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TARANTULAS:Genus Overview
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    TARANTULAS:Genus Overview

    NOTE:NOW ADDED WITH SPECIE PICTURE FEATURE!
    This is a work on progress. I will try my best to fill up any missing picture in the future. Some species are not yet known while some are already extinct. I will appreciate if you will PM me for any additional info. Many thanks!
    Sources:The Tarantula Keeper's Guide (edited text), www.arachnoboards.com(photos), www.google.com(photos), www.goliathspiders.com and my own photos!

    Since marami na talagang nasa Tarantula Keeping, I created this thread for all the would be enthusiasts as well as old timers and new comers alike. This is to give an overview of the different genus and a little bit of information on their habitat et cetera.
    Let's keep them Ts coming, happy hunting!


    Genus Avicularia
    Avicularia are an ideal 'first arboreal' species, considered also as 'entry level' for most would be arboreal enthusiasts. They are not overly aggressive, but are quite nervous. There are several species regularly available but their captive care is similar. All breed fairly easily in captivity and the male can be allowed to stay with the female for several nights to a ensure successful mating. Incubation times vary depending on conditions of temperature etc., but when the young emerge they can be the complete colour negative to the adults having an overall pink body and black toes.

    A classic example: A.versicolor adult vs A.versicolor juvy (A big difference in coloration!)


    Fast growing, they can reach full size within 18 months. Observations of Avicularia spp. in their natural environment (Peru) show that in highly populated areas most of the largest trees are home to a mature female. These areas of rainforest are flooded for up to eight months of the year and specimens can been seen on trees after dusk in their characteristic hunting position. These spiders are also known to be able to 'swim' away from potential attackers, using air trapped between the many bristles covering the body that allows them to float on the waters surface. Known in Spanish as dedo rosado (pink toe), any Avicularia spp. is a welcome addition to any collection. All have a patch of urticating hair on the abdomen but it is of the non-airborne type and rarely used.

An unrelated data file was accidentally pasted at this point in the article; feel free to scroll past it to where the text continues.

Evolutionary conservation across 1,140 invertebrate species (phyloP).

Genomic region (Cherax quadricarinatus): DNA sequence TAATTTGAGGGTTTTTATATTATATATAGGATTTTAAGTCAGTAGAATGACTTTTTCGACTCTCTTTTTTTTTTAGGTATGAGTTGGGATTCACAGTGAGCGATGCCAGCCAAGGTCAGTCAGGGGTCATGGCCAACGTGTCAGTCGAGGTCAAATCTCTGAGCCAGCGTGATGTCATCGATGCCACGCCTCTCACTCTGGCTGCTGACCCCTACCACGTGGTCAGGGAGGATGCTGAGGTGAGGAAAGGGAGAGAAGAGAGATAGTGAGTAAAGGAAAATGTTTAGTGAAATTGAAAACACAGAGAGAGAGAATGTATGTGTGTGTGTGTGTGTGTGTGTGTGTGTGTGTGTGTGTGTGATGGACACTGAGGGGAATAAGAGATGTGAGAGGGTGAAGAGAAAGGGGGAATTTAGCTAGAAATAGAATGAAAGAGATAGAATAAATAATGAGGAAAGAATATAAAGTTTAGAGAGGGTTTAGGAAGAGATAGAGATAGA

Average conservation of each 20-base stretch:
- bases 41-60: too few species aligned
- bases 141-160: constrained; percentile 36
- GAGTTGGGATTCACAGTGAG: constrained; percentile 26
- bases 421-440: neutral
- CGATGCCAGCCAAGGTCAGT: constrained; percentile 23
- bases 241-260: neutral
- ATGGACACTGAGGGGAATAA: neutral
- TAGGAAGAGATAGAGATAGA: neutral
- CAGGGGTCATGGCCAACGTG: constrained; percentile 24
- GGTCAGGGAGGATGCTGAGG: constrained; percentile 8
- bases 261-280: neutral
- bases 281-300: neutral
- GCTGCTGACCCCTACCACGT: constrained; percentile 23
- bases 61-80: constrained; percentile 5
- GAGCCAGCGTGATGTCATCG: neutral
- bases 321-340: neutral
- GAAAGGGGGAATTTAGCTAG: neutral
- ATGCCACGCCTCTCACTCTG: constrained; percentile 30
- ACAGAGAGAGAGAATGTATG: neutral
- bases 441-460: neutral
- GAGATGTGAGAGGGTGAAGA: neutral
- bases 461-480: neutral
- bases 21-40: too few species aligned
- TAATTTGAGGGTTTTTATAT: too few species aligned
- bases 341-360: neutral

Avicularia natural habitat:


    As with many arboreal genera, lifespan is shorter than that of terrestrial species and Avicularia spp. usually live around 7 - 10 years. A typical arboreal set-up is ideal (tall container, moist substrate and piece of cork bark against one side as a retreat) but good ventilation is considered essential for captive Avicularia spp.

    An ideal setup like below would provide an environment that would mimic its natural habitat. But a simple tall container (usually plastic or acrylic), with cocopeat and a piece of tree bark that most of us use would suffice.


    Some are considered social and will tolerate each other in communal set-ups in captivity if enough food is available. There is some confusion over correct identification of most species so caution is advised when attempting to breed them, making sure that both male and female are of the same species.

    Avicularia pupurea mating:


    Personal Characteristics
    Demeanor: Avicularia are rather a resistive specie, but they are among the most docile tarantulas. Usually nervous, however, and should be dealt with accordingly.

    Handling: They are somewhat difficult to extricate from their enclosures, due to their heavy silken nests. A pencil or chopstick may be used to prod the tarantula without destroying its nest. These tarantulas are usually too small to pick up directly with bare hands. They should be scooped up either in the hands or with a drinking glass. Once handled, they can be somewhat nervous and quite acrobatic. They will move about restlessly, constantly reaching forward and upward.

    Biting: Reports of biting in the last several decades could be counted on one hand. Even if they bite, it is usually a dry bite with no ill effects. It's a warning and nothing more.

    Venom Toxicity: There have been no reports of a bite since in the early nineteenth or early twentieth century, when a plantation worker in Trinidad was bitten. The individual experienced pain and swelling. Was able to return to work within a few days, with no effects.

    Longevity: Males may mature within a year or less, but will live for three to four years. After its ultimate molt, they will live for another six to twelve moths before dying of old age.
    Females on the other hand, live much longer. Around eight years or more in the wild., but in captivity around four to six years.